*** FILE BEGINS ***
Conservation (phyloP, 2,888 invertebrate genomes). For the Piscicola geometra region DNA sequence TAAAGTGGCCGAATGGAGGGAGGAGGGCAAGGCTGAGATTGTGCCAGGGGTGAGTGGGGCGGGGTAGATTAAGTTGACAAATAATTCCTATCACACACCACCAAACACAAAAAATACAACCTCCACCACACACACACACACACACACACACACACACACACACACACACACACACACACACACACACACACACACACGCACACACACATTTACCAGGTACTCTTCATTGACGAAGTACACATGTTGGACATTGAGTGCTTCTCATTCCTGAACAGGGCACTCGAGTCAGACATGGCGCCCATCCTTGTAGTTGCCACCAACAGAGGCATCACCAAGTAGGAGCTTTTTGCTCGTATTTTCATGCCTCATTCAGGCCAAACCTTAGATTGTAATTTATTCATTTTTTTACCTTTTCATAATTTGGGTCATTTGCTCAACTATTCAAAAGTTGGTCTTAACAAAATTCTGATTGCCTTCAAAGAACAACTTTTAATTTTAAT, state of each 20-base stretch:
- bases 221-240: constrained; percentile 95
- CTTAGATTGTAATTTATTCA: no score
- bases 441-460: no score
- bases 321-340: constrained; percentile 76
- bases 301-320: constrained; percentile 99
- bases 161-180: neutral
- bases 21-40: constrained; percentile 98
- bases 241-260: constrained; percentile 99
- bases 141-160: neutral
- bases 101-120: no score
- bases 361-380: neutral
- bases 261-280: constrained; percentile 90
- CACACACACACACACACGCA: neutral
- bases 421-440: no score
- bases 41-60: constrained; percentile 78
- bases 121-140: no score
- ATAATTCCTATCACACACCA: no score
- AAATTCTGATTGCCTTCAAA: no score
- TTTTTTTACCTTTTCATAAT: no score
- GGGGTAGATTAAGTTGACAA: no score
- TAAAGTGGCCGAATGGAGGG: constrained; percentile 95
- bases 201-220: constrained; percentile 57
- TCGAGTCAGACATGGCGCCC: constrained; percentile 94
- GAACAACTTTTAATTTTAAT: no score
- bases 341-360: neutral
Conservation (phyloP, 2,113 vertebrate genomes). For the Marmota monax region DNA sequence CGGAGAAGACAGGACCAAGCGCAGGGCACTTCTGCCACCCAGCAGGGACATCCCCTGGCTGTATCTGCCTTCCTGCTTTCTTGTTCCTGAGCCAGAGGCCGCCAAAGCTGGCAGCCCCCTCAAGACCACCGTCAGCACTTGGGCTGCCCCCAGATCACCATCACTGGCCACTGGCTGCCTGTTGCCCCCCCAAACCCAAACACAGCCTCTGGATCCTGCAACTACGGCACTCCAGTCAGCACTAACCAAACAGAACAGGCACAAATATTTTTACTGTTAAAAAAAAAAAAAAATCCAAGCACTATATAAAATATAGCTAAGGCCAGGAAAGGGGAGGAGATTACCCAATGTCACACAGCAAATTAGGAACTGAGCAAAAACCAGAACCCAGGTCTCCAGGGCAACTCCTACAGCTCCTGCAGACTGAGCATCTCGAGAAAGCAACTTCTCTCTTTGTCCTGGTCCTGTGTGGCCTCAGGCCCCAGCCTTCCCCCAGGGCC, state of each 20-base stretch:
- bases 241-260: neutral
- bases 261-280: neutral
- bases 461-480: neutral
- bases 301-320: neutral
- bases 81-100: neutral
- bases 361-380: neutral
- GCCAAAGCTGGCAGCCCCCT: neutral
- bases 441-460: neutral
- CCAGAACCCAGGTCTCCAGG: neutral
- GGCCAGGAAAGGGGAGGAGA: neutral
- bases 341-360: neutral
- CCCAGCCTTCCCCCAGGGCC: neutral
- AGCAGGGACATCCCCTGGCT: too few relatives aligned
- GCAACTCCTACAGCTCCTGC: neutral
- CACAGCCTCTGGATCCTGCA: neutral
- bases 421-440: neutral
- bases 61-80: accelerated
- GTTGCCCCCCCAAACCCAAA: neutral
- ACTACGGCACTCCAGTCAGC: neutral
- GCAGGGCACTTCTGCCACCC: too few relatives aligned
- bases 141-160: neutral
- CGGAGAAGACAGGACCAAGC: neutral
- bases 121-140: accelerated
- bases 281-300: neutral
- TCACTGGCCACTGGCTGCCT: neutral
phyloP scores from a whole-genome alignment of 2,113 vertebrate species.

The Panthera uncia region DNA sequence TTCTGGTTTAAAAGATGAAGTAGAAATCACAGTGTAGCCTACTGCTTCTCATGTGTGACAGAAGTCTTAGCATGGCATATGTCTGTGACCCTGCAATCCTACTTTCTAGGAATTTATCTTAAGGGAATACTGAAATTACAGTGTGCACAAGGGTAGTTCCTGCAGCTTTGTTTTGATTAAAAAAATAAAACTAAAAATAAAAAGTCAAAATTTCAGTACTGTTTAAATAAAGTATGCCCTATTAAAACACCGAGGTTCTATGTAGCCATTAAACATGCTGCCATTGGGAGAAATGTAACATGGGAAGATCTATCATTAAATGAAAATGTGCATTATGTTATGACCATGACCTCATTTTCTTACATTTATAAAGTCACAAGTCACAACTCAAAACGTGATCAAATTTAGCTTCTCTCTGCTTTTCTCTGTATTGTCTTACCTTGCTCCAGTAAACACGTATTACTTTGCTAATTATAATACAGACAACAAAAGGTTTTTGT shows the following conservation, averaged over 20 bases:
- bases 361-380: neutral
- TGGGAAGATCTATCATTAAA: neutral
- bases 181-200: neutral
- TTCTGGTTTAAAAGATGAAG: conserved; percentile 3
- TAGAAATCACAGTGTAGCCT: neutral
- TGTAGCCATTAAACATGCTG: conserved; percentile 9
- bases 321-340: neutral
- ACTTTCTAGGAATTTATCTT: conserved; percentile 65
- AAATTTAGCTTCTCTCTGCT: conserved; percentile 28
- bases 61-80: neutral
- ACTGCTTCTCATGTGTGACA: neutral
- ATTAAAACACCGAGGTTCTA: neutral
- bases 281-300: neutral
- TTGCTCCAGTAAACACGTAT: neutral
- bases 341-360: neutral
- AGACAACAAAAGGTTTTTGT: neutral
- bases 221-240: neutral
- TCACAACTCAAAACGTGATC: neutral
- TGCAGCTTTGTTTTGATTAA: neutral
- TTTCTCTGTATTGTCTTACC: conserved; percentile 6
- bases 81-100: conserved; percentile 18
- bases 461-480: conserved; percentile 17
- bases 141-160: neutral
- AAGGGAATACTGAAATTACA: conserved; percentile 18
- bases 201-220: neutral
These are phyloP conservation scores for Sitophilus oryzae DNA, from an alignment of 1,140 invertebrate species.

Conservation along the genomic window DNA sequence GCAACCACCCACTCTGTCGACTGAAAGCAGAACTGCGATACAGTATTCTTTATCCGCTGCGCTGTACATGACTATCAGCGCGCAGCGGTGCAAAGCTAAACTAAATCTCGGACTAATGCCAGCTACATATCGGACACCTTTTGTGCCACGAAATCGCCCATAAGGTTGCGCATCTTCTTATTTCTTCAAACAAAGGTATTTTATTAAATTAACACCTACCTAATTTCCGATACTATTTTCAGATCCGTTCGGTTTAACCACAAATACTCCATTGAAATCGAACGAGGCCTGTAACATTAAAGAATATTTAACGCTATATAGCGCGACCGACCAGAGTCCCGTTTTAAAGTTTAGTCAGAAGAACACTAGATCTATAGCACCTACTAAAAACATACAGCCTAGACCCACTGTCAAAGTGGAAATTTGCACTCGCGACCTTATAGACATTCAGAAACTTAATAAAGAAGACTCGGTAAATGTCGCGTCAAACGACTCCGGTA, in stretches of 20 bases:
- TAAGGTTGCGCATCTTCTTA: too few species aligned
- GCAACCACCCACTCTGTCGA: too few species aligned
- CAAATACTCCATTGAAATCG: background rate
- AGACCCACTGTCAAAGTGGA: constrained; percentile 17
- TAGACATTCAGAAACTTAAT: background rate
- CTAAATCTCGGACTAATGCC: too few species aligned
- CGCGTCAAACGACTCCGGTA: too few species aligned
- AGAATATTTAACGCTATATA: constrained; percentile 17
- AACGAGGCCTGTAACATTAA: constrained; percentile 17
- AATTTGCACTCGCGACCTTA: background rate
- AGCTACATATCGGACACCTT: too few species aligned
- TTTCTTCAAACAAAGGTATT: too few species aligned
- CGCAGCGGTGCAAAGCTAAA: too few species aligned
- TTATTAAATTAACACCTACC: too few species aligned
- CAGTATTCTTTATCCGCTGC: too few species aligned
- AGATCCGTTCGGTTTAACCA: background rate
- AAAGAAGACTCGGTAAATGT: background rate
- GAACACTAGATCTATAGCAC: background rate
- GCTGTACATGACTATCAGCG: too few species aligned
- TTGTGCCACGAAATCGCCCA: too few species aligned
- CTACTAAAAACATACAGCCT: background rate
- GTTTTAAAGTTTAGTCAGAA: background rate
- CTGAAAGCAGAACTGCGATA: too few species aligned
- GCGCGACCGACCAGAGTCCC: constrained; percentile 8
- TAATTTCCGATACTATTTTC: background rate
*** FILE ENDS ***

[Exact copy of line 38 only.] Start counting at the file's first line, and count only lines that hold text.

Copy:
- bases 341-360: neutral